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Health Department
Health and Community Services
43525 Elizabeth Road, Mount Clemens, MI 48043
(586) 469-5235

INFANT Safe Sleep

 

Reducing the Risk of Sudden Infant Death Syndrome (SIDS) & Sudden Unexpected Infant Death Syndrome (SUIDS)

What is SIDS & SUIDS?

Sudden Unexpected Infant Death (SUID): The death of an infant younger than 1 year of age that occurs suddenly and unexpectedly. These deaths often happen during sleep or in the baby’s sleep area. After a full investigation, these deaths may be diagnosed as:

  • Suffocation: When no air reaches a baby's lungs, usually caused by a block in the airway
     
  • Entrapment: When a baby gets trapped between two objects, such as a mattress and wall, and can't breathe
     
  • Infection
     
  • Ingestion: When a baby takes something into the mouth that blocks the airway or causes choking
     
  • Medical Conditions
     
  • Trauma
     
  • SIDS: Is one subgroup of SUID and is the sudden death of an infant younger than 1 year of age that cannot be explained even after a full investigation.
     

Facts

  • SUID is the leading cause of death among babies between 1 month and 1 year of age.
     
  • Most SUID deaths occur when a baby is between 1-4 months old, and 90% of SUID deaths occur before a baby reaches 6 months old. However, SUID deaths can occur anytime during a baby’s first year.
     
  • SUID is silent and can occur even in babies who seem healthy.
     
  • In Michigan, Black infants are dying of sleep-related causes at a rate more than 3 times higher of White infants.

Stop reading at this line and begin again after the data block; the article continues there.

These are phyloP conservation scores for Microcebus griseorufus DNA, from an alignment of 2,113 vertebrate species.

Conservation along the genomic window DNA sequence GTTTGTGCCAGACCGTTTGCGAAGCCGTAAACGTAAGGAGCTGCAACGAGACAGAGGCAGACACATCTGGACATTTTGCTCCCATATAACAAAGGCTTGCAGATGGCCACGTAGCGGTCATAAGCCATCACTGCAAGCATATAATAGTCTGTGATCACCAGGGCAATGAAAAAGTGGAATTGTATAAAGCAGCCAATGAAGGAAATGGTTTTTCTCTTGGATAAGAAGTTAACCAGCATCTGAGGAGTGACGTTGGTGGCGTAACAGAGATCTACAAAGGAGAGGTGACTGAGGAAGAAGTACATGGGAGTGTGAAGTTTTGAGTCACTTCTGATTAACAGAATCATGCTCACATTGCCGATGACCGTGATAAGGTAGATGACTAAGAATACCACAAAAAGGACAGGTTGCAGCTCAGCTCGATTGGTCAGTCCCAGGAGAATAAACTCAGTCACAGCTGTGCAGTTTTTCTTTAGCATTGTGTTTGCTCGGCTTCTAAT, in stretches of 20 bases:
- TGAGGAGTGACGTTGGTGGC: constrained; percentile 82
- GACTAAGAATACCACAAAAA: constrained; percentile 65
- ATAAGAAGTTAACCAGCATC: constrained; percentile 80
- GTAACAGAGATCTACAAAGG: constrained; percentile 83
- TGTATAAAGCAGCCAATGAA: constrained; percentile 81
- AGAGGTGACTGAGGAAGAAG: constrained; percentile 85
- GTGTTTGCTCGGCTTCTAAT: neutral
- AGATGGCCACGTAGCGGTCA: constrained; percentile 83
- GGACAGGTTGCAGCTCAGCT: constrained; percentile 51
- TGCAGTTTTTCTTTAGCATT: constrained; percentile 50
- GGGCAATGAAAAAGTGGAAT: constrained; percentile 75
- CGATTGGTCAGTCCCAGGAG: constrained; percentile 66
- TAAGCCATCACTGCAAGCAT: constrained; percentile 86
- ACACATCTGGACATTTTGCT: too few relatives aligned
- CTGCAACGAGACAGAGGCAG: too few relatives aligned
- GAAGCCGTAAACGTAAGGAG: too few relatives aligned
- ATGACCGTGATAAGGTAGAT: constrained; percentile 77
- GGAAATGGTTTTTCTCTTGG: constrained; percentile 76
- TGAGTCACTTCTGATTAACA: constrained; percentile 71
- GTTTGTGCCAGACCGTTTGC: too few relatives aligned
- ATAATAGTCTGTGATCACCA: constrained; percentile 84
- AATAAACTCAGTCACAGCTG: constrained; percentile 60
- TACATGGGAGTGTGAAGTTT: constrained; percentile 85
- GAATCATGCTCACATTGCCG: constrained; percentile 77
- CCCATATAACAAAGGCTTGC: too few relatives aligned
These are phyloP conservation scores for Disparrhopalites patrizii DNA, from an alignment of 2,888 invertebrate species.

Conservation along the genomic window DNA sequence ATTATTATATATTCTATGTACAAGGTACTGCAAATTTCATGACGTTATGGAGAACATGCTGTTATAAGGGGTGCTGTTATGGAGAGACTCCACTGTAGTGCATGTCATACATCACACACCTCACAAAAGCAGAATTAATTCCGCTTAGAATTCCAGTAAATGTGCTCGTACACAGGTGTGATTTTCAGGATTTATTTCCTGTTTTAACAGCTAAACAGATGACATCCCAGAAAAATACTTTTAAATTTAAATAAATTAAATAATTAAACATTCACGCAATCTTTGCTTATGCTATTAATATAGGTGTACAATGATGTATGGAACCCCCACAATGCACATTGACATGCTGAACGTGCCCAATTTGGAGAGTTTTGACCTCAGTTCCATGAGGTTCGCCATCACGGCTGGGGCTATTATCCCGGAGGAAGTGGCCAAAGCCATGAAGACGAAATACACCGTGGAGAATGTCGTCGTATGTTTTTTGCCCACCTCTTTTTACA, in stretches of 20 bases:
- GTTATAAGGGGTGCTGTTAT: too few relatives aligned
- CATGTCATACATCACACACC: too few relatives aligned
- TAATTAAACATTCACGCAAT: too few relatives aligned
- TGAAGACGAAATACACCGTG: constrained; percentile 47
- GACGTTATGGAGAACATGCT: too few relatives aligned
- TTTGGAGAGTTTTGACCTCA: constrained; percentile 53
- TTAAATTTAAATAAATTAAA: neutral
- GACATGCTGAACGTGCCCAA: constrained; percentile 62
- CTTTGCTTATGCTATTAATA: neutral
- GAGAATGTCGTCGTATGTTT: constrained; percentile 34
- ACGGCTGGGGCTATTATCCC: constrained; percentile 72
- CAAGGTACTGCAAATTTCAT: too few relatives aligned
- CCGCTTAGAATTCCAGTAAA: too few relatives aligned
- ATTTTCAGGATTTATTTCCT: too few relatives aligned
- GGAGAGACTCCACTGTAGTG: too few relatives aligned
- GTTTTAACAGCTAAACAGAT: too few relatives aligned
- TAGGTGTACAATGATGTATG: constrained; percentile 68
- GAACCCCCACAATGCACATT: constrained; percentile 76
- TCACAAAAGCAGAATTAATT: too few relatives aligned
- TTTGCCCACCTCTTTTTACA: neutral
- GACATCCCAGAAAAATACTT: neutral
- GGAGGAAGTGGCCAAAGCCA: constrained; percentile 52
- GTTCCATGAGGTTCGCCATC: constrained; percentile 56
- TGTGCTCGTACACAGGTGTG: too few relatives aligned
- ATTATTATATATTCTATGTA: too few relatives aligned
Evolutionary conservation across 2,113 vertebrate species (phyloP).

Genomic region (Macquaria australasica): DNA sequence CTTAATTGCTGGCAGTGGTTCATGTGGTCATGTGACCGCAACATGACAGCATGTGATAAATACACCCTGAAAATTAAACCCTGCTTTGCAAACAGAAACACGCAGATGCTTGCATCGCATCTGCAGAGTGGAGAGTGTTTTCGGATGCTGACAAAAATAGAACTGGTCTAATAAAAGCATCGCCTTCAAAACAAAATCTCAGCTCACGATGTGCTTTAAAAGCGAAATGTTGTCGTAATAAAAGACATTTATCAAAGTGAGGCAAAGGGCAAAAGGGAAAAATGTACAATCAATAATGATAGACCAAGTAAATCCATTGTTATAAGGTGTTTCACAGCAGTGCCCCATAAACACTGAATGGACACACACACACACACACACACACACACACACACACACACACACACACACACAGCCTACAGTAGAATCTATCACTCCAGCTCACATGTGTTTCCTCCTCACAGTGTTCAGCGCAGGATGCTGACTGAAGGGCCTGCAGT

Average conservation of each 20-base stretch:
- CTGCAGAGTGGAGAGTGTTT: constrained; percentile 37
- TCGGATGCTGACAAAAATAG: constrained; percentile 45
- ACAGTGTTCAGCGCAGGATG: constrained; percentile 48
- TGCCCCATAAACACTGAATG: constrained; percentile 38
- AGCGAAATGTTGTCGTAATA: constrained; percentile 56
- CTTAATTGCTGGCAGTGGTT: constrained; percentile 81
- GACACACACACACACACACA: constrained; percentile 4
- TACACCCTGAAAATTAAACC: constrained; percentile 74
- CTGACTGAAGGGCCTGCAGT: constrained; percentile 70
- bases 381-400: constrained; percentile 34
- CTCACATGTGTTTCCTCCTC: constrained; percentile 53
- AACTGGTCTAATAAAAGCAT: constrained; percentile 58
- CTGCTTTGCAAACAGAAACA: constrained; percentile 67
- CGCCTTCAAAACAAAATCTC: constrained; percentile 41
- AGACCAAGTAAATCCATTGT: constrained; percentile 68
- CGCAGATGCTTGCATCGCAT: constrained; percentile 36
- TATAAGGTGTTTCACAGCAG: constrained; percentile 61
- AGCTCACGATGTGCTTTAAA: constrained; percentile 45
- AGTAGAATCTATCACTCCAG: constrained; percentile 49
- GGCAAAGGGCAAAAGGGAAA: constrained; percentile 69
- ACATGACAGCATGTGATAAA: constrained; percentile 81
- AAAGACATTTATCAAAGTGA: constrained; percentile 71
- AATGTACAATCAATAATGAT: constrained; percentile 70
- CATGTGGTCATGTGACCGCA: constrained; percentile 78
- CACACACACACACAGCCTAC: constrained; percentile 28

• In Michigan, a baby dies every 3 days due to unsafe sleep.
     
  • In Macomb County:
     
    • 2 in 5 infants found unresponsive are not found on their backs
       
    • 3 in 4 sleep-related deaths occur in an unsafe sleep location
       
    • 1 in 3 sleep-related deaths involve an infant sharing a sleep space

 

Risk Factors For SIDS/SUIDS & Sleep-Related Deaths

Babies are at a higher risk for SUID/SIDS if they:

  • Sleep on their stomach
     
  • Sleep on soft surfaces such as adult mattresses or couches
     
  • Sleep on or under soft or loose bedding
     
  • Share a sleep space with an adult, another child, or pets
     
  • Get too hot while sleeping
     
  • Are exposed to cigarette smoke while in the womb or in their environment after they are born such as in the home or vehicle
     
  • Are born pre-term or have low birth weight
     

Other known risk factors for SUIDS/SIDS include:

  • Young maternal age (giving birth before age 20)
     
  • Late or no prenatal care

 

Safe Sleep Recommendations

  • Back to Sleep- Babies should be placed on their backs to sleep, every time.
     
  • Use a Firm Sleep Surface- A firm crib mattress, covered by a tight fitting crib sheet, is the recommended sleep surface.
     
  • Keep Soft Objects & Loose Bedding Out of the Crib- Pillows, blankets, crib bumpers, toys, and other objects should be kept out of a baby’s sleeping environment. Consider the use of a sleep sack instead of a blanket.
  • Avoid Exposure to Cigarette Smoke- Do no smoke during pregnancy and also avoid exposing a baby to second-hand smoke such as in the home or vehicle.
     
  • Stay Close, Sleep Apart- Sharing a sleep space with your baby is not recommended. Instead, place your baby in a separate crib or bassinet in the parent’s bedroom. Room sharing can reduce the risk of SIDS by 50% and is recommended until the baby is at least 6 months old, but preferably until they are 1 year old.
     
  • Avoid Overheating- The baby should be placed in light clothing for sleep, and the temperature of the room should be kept comfortable for a lightly clothed adult.
     
  • Avoid Drugs & Alcohol- Do not use drugs or alcohol while caring for your baby.
     
  • Offer a Pacifier- Consider offering a pacifier at nap time and bedtime. The pacifier does not need to be reinserted once the baby falls asleep.
     
  • Breastfeed- Consider breastfeeding your baby exclusively for at least 6 months, as this can reduce the risk of sudden infant death by approximately 50%.
     
  • Vaccinate- Keep your baby up to date on all vaccinations, as this also can reduce the risk of sudden infant death by approximately 50%.
     
  • Avoid Commercial Devices Marketed to Reduce  the Risk of SIDS- Although various devices have been developed to maintain sleep position or reduce the risk of re-breathing, none have been tested sufficiently for effectiveness or safety.